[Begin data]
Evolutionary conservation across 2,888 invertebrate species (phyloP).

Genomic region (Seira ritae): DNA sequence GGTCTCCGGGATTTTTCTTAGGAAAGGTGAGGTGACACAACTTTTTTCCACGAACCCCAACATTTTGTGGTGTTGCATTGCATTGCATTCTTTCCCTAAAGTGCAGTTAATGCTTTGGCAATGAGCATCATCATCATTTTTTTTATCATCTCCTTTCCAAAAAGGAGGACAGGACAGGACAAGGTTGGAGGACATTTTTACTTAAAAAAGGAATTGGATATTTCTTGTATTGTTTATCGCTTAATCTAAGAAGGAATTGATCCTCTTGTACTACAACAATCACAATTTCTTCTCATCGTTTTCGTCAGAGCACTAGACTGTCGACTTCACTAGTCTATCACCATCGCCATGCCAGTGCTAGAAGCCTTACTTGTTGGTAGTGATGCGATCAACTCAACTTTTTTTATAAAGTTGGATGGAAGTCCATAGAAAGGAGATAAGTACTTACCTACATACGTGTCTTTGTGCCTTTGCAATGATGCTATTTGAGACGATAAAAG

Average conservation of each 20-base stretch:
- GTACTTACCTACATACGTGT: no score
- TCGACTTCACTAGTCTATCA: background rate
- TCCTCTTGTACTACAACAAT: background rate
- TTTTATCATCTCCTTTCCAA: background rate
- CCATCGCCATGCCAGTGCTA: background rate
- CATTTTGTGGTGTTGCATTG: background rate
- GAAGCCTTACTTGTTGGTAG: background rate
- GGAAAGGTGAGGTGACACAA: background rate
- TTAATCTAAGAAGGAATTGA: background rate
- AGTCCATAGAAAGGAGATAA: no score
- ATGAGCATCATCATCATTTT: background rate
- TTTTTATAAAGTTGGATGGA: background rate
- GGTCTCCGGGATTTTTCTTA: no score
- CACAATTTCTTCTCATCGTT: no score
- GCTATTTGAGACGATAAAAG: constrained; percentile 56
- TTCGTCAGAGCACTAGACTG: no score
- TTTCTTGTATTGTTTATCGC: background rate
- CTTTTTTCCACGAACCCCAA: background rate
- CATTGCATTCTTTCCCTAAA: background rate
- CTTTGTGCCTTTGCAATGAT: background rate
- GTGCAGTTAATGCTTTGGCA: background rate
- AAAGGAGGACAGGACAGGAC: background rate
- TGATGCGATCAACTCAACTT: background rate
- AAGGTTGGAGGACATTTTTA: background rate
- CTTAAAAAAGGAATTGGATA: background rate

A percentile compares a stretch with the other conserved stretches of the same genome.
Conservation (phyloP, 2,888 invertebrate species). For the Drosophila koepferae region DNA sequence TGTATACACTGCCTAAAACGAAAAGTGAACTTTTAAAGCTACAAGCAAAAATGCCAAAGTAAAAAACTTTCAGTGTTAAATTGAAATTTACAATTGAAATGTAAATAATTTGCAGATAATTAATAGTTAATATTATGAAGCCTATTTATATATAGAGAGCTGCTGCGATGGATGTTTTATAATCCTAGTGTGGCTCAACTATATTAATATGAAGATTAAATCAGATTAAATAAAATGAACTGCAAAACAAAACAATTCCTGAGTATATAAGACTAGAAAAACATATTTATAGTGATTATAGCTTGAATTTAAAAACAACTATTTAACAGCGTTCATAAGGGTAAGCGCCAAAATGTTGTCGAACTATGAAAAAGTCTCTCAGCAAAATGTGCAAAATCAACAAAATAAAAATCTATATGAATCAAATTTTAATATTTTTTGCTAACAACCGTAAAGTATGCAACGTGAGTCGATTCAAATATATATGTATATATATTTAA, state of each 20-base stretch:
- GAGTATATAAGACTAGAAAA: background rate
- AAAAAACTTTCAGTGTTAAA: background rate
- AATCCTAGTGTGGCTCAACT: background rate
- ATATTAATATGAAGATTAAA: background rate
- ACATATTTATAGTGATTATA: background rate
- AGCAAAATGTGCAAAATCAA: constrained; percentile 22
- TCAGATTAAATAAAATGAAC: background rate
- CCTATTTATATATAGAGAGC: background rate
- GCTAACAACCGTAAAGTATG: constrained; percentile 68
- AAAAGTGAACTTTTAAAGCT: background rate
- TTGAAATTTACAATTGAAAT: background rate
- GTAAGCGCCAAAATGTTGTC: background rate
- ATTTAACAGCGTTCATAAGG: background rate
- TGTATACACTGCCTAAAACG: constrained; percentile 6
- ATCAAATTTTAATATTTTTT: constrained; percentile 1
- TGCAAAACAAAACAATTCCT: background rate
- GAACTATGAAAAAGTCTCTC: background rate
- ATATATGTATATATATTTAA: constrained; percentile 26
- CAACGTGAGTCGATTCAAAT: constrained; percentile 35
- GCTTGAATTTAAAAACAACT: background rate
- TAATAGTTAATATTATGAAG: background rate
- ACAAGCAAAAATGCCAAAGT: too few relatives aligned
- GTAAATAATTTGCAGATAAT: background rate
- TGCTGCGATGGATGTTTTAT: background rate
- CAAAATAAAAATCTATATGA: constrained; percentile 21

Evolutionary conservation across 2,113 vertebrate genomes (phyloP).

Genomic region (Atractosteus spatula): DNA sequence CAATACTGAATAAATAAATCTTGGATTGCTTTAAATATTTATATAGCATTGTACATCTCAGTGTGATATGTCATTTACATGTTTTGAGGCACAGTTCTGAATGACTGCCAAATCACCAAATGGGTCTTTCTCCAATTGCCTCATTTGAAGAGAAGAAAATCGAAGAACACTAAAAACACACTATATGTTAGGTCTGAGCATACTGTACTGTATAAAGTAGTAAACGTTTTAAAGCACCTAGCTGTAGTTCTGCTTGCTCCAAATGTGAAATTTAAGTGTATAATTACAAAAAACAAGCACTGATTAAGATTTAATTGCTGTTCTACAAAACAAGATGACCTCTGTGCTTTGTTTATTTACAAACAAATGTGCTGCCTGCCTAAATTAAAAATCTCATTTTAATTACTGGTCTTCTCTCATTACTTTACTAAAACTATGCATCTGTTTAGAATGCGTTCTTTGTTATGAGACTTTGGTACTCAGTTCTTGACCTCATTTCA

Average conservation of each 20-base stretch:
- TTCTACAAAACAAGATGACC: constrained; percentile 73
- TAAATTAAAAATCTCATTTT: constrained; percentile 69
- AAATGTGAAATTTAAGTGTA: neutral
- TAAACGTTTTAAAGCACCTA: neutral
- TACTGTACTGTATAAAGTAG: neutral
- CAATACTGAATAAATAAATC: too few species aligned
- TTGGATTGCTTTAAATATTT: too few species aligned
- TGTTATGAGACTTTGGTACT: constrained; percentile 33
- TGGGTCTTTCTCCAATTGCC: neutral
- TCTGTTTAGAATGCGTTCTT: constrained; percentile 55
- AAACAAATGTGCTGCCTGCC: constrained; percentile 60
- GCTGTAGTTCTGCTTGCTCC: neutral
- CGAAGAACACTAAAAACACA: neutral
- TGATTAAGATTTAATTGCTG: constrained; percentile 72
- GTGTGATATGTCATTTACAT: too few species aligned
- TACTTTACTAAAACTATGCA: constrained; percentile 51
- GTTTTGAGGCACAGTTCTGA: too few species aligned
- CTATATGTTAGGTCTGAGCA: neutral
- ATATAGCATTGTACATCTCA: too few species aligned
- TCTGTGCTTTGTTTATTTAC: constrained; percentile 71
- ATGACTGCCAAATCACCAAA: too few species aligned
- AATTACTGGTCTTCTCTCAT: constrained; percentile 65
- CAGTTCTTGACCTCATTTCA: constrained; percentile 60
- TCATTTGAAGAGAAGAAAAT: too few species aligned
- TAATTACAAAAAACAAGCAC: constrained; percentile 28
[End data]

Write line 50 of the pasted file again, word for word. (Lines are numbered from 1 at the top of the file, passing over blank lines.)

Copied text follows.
- GCTTGAATTTAAAAACAACT: background rate